Yankees 6, Indians 4

The SportsXchange

NEW YORK -- At first, it appeared to be a jaw-dropping catch. But mouths opened even wider in disbelief at what turned out to be an odd and clearly wrong call made by the third-base umpire.

The New York Yankees appeared on their way to a routine win in their 6-4 victory over the Cleveland Indians before the play in the seventh inning Tuesday night. But third-base umpire Mike DiMuro's "out" call on a ball Yankees left fielder Dewayne Wise clearly dropped as he fell into the Yankee Stadium stands will surely gain attention and revive debate on the need for instant replay.

It also cost the Indians at least a chance at a run in a game they would eventually lose by two.

To cap a wild final three innings, the Indians rallied from a 6-0 deficit with four runs in the ninth against reliever Cory Wade -- including a two-out, three-run homer from Jose Lopez. In the eighth, Lopez had replaced Jack Hannahan, who was ejected for arguing the controversial call back in the seventh.

Yankees closer Rafael Soriano finally ended the game by coming on to get Lonnie Chisenhall on a grounder to first. But the discussion won't end anytime soon, thanks to DiMuro's confusing and controversial call.

With the Yankees up 4-0 in the top of the seventh, the Indians had a runner on third with two outs when Hannahan lofted a ball toward the stands down the left-field line in foul territory.

Wise came racing in to make a play and leaped, appearing to catch the ball before tumbling into the stands.

But, as replays clearly showed, the ball fell out of Wise's glove.

DiMuro raced down the line to check on the play, as Wise tried to return to the field, struggling to get his leg back over the fence. The left fielder did not appear to make any display to show his glove to DiMuro, who nonetheless raised his right fist to signal Hannahan was out to end the inning.

Alex Rodriguez then homered in the bottom of the inning to give the Yankees a 5-0 lead. Hannahan did not immediately argue the play, but apparently viewed replays between innings, and was ejected for strenuously arguing in the eighth.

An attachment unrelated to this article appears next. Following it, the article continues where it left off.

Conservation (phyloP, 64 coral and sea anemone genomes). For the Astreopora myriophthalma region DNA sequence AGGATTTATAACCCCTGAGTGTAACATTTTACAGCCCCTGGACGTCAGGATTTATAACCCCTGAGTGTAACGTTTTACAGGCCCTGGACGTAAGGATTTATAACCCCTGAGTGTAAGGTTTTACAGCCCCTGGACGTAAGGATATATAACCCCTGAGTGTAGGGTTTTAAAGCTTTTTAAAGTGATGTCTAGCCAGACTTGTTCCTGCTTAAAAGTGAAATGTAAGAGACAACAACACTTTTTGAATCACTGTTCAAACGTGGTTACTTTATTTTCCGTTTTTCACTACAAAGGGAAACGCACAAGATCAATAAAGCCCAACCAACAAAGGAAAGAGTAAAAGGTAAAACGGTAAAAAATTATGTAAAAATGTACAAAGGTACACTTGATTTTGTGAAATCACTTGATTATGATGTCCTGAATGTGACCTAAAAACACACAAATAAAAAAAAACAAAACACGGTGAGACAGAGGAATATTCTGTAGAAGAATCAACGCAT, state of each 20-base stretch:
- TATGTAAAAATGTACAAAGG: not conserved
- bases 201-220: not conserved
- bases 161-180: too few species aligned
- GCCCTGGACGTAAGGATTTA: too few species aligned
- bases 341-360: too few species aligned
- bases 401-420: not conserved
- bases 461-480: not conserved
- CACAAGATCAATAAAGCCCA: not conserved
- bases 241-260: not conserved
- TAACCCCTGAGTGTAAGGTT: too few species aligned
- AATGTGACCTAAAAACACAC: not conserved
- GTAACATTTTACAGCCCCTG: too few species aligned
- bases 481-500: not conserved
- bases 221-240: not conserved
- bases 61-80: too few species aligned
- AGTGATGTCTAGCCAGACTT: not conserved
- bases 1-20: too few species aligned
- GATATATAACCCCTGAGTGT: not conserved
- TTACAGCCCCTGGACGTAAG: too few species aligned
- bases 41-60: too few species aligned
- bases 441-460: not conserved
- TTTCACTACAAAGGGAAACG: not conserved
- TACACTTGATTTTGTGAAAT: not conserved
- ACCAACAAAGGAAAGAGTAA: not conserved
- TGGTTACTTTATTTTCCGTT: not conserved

The Yankees seemed to be cruising behind eight innings of shutout ball from Phil Hughes (8-6) and a key two-out, two-run single from Curtis Granderson.

Compounding the Indians' frustration on the call was that it was a rare chance for them to score in the seventh when Michael Brantley led off with a double and moved to third on a grounder with one out. But Casey Kotchman flied out to shallow right before Hannahan hit the foul ball ruled an out.

It was just one of three innings in which the Indians put runners in scoring position against Hughes as they managed just six hits against him.

The Yankees added their final run on Chris Stewart's sacrifice fly in the eighth for a 6-0 lead.

Jason Kipnis led off the ninth with a double against Wade, but Wade retired the next two batters, including Brantley on an over-the-shoulder, snow-cone catch by third baseman Rodriguez in foul territory.

Former Yankee Johnny Damon then got the Indians on the board with a bloop RBI single to center, his second hit of the game. Kotchman followed with his second single of the game and Lopez then homered to left, to make it 6-4.

Cleveland starter Justin Masterson (4-7) allowed four runs on seven hits in six innings.

Up 3-0, the Yankees added a run in the fifth when Mark Teixeira drove in Granderson with a sacrifice fly to center.

After struggling for most of the season hitting with runners in scoring position, the Yankees scored three times in the second, thanks to several two-out hits.

With runners on first and third, Stewart smacked an RBI single off the glove of diving third baseman Hannahan to give the Yankees a 1-0 lead. Derek Jeter, celebrating his 38th birthday, then singled off Masterson's leg to load the bases for Granderson.

The Yankees center fielder then drilled a single into left-center, to give the Yankees a 3-0 lead.

Hughes shut out the Indians in the first five innings, allowing them just three hits as Cleveland's offense continued to struggle. The Indians had scored just one run in each of their last three games and five in their last four entering Tuesday's game.

NOTES: Yankees catcher Russell Martin (stiff back) was out the lineup for the third straight game, but swung a bat for the first time since noticing the injury Saturday. Martin said he thought he could play Wednesday, though he didn't expect to be fully healed. ... Jeter celebrated his 38th birthday Tuesday, with the Bleacher Creatures in right field chanting "Happy birthday" during the roll call instead of calling out his name. "As you get older, you learn your body more, you learn your abilities more and you learn different ways to improve," Jeter said. ... Indians DH Travis Hafner was scheduled to begin a rehab stint with Class AAA Columbus (Ohio) on Wednesday, the Indians said. Hafner underwent arthroscopic surgery on his right knee on May 31.
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